The Dragon Complex is made up of several small structures, mostly alters, shrines and residential platforms that have not yet been fully excavated or restored. The most significant finding is a wall with remnants of a mural depicting fish and turtles – look for it under a protective awning. This grouping was named after two stone sculptures that were found nearby during the construction of the main boulevard along the Zona Hotelera.

The South Complex is the most impressive grouping of the site. Arranged around a central plaza are several residential platforms, altars and an east-facing palace with interior columns and two chultuns (stone cisterns used to catch rainwater). Just south of the palace is San Miguelito’s imposing pyramid, an 8m-tall structure crowned by a temple; its stairway faces south towards the El Rey ruins further along the strip.

Things you should know

  • There are no tour guides available onsite, so you'll need to explore under your own reconnaissance.
  • Placards describe the importance and function of the site’s main structures, in Spanish and English.
  • Climbing on and entering San Miguelito’s structures is not permitted; respect the barriers and ‘do not enter’ signs to help prevent further erosion of the buildings.
  • Bring insect repellent, especially for late afternoon visits, when mosquitoes are most active.

Tickets and other practicalities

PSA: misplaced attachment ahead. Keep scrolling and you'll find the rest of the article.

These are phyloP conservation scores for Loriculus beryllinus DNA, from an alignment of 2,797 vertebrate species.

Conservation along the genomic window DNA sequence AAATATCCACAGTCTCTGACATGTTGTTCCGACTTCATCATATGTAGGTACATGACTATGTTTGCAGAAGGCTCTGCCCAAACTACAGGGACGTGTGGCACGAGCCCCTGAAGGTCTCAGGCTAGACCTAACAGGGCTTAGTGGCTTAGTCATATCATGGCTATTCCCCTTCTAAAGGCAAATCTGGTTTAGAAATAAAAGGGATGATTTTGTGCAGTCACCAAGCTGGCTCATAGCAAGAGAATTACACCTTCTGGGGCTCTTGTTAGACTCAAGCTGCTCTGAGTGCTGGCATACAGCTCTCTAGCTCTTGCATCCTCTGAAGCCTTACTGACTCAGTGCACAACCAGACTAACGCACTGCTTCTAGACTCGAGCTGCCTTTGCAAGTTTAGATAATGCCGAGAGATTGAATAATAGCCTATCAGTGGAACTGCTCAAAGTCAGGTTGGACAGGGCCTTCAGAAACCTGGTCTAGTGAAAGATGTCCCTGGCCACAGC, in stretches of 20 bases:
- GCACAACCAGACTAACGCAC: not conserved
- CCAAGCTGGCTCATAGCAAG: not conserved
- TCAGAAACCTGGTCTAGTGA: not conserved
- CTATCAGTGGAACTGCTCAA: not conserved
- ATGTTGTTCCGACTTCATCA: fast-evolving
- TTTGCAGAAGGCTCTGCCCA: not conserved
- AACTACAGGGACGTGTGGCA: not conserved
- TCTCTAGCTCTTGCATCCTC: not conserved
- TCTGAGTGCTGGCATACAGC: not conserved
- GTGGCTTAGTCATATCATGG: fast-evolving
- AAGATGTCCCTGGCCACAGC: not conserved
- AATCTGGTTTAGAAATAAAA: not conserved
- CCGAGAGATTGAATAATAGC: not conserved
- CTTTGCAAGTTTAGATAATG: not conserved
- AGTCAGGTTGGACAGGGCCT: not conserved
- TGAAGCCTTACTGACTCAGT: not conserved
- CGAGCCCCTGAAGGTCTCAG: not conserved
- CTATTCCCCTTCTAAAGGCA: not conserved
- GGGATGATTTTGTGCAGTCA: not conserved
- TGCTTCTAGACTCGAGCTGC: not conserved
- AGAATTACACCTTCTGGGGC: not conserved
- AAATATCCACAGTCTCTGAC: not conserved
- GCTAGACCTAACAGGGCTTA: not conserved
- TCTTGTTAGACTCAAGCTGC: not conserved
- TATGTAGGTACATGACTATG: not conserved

Admission to San Miguelito Ruins costs M$80, which includes access to the adjoining Museo Maya de Cancún. Tickets can only be purchased onsite. The ruins are open year-round Tuesday to Sunday; the last entry is at 4:30pm.

How to get to San Miguelito

The San Miguelito site is in the Zona Hotelera in the same complex as the Museo Maya de Cancún, near the Omni hotel complex. The R-1, R-2 and R-27 buses (M$12) stop in front. Taxis also are easy to flag down in Cancún–just agree upon a price before getting in.

Parking at the museum is free but the small lot often fills up by mid-morning. If there are no spots, try the free lot at Playa Delfines, about 1.6km south; otherwise, head to the pay lot at Plaza Kukulcán, a shopping mall about 4.5km north of the ruins.

Finally, if you’re staying nearby, consider walking; the Zona Hotelera is lined with sidewalks, though there's not a lot of shade.